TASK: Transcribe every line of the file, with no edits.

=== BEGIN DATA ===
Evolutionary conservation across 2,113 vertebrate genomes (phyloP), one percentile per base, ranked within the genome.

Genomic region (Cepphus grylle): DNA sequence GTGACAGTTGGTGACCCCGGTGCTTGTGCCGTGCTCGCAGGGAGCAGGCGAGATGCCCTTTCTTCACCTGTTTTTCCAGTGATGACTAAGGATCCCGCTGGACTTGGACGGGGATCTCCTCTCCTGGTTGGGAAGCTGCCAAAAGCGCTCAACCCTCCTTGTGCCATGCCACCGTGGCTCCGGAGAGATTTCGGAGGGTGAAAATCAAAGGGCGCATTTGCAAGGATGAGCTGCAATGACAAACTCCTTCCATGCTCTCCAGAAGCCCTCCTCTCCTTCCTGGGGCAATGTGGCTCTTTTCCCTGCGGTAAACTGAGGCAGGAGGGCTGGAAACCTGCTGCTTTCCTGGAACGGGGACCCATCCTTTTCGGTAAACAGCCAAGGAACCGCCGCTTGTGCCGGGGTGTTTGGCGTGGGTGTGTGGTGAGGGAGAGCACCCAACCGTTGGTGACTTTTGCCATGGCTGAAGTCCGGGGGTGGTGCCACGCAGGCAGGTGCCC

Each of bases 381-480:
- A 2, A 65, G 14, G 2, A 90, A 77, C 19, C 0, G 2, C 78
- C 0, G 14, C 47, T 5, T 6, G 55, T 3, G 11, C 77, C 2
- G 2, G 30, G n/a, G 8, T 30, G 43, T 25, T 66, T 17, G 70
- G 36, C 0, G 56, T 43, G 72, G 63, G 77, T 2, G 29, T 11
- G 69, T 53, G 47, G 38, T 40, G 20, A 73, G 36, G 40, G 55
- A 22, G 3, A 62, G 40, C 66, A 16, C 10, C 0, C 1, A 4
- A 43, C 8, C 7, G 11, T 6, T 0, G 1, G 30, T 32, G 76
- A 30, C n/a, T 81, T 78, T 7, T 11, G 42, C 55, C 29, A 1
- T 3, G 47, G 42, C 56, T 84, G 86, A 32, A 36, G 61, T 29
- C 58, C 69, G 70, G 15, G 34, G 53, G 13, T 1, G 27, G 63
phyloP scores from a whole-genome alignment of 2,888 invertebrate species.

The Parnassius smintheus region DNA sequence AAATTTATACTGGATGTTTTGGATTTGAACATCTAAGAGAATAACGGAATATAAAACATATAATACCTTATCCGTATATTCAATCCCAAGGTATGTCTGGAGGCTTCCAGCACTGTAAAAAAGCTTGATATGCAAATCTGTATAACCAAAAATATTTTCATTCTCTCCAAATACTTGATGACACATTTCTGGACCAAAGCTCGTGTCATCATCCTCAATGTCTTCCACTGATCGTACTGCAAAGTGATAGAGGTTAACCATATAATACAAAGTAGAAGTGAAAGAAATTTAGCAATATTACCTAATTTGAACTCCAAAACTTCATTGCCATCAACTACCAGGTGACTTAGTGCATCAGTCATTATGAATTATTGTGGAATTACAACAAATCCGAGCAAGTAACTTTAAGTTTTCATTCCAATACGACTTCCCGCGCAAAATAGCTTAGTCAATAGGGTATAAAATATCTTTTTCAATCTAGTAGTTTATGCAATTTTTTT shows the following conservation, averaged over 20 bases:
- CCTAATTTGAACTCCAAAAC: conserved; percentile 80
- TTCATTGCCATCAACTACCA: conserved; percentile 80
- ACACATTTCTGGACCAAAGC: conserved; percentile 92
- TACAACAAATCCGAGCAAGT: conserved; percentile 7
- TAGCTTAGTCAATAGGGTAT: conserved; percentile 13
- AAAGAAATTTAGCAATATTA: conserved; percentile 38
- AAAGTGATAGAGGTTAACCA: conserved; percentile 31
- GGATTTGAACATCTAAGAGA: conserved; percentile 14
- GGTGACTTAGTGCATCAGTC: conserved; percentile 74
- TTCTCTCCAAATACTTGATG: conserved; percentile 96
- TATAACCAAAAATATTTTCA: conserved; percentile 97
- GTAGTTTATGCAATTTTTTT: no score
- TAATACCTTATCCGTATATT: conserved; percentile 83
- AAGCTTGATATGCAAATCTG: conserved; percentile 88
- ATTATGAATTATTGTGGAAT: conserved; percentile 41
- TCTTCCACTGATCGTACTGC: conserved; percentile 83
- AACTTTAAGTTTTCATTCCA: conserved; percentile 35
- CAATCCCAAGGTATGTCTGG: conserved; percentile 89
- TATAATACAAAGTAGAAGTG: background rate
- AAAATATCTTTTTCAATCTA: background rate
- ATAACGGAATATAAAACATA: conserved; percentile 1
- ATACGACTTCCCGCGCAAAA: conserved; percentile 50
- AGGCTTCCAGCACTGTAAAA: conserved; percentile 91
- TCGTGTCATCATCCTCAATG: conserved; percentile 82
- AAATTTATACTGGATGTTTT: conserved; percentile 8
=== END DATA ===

Evolutionary conservation across 2,113 vertebrate genomes (phyloP), one percentile per base, ranked within the genome.

Genomic region (Cepphus grylle): DNA sequence GTGACAGTTGGTGACCCCGGTGCTTGTGCCGTGCTCGCAGGGAGCAGGCGAGATGCCCTTTCTTCACCTGTTTTTCCAGTGATGACTAAGGATCCCGCTGGACTTGGACGGGGATCTCCTCTCCTGGTTGGGAAGCTGCCAAAAGCGCTCAACCCTCCTTGTGCCATGCCACCGTGGCTCCGGAGAGATTTCGGAGGGTGAAAATCAAAGGGCGCATTTGCAAGGATGAGCTGCAATGACAAACTCCTTCCATGCTCTCCAGAAGCCCTCCTCTCCTTCCTGGGGCAATGTGGCTCTTTTCCCTGCGGTAAACTGAGGCAGGAGGGCTGGAAACCTGCTGCTTTCCTGGAACGGGGACCCATCCTTTTCGGTAAACAGCCAAGGAACCGCCGCTTGTGCCGGGGTGTTTGGCGTGGGTGTGTGGTGAGGGAGAGCACCCAACCGTTGGTGACTTTTGCCATGGCTGAAGTCCGGGGGTGGTGCCACGCAGGCAGGTGCCC

Each of bases 381-480:
- A 2, A 65, G 14, G 2, A 90, A 77, C 19, C 0, G 2, C 78
- C 0, G 14, C 47, T 5, T 6, G 55, T 3, G 11, C 77, C 2
- G 2, G 30, G n/a, G 8, T 30, G 43, T 25, T 66, T 17, G 70
- G 36, C 0, G 56, T 43, G 72, G 63, G 77, T 2, G 29, T 11
- G 69, T 53, G 47, G 38, T 40, G 20, A 73, G 36, G 40, G 55
- A 22, G 3, A 62, G 40, C 66, A 16, C 10, C 0, C 1, A 4
- A 43, C 8, C 7, G 11, T 6, T 0, G 1, G 30, T 32, G 76
- A 30, C n/a, T 81, T 78, T 7, T 11, G 42, C 55, C 29, A 1
- T 3, G 47, G 42, C 56, T 84, G 86, A 32, A 36, G 61, T 29
- C 58, C 69, G 70, G 15, G 34, G 53, G 13, T 1, G 27, G 63
phyloP scores from a whole-genome alignment of 2,888 invertebrate species.

The Parnassius smintheus region DNA sequence AAATTTATACTGGATGTTTTGGATTTGAACATCTAAGAGAATAACGGAATATAAAACATATAATACCTTATCCGTATATTCAATCCCAAGGTATGTCTGGAGGCTTCCAGCACTGTAAAAAAGCTTGATATGCAAATCTGTATAACCAAAAATATTTTCATTCTCTCCAAATACTTGATGACACATTTCTGGACCAAAGCTCGTGTCATCATCCTCAATGTCTTCCACTGATCGTACTGCAAAGTGATAGAGGTTAACCATATAATACAAAGTAGAAGTGAAAGAAATTTAGCAATATTACCTAATTTGAACTCCAAAACTTCATTGCCATCAACTACCAGGTGACTTAGTGCATCAGTCATTATGAATTATTGTGGAATTACAACAAATCCGAGCAAGTAACTTTAAGTTTTCATTCCAATACGACTTCCCGCGCAAAATAGCTTAGTCAATAGGGTATAAAATATCTTTTTCAATCTAGTAGTTTATGCAATTTTTTT shows the following conservation, averaged over 20 bases:
- CCTAATTTGAACTCCAAAAC: conserved; percentile 80
- TTCATTGCCATCAACTACCA: conserved; percentile 80
- ACACATTTCTGGACCAAAGC: conserved; percentile 92
- TACAACAAATCCGAGCAAGT: conserved; percentile 7
- TAGCTTAGTCAATAGGGTAT: conserved; percentile 13
- AAAGAAATTTAGCAATATTA: conserved; percentile 38
- AAAGTGATAGAGGTTAACCA: conserved; percentile 31
- GGATTTGAACATCTAAGAGA: conserved; percentile 14
- GGTGACTTAGTGCATCAGTC: conserved; percentile 74
- TTCTCTCCAAATACTTGATG: conserved; percentile 96
- TATAACCAAAAATATTTTCA: conserved; percentile 97
- GTAGTTTATGCAATTTTTTT: no score
- TAATACCTTATCCGTATATT: conserved; percentile 83
- AAGCTTGATATGCAAATCTG: conserved; percentile 88
- ATTATGAATTATTGTGGAAT: conserved; percentile 41
- TCTTCCACTGATCGTACTGC: conserved; percentile 83
- AACTTTAAGTTTTCATTCCA: conserved; percentile 35
- CAATCCCAAGGTATGTCTGG: conserved; percentile 89
- TATAATACAAAGTAGAAGTG: background rate
- AAAATATCTTTTTCAATCTA: background rate
- ATAACGGAATATAAAACATA: conserved; percentile 1
- ATACGACTTCCCGCGCAAAA: conserved; percentile 50
- AGGCTTCCAGCACTGTAAAA: conserved; percentile 91
- TCGTGTCATCATCCTCAATG: conserved; percentile 82
- AAATTTATACTGGATGTTTT: conserved; percentile 8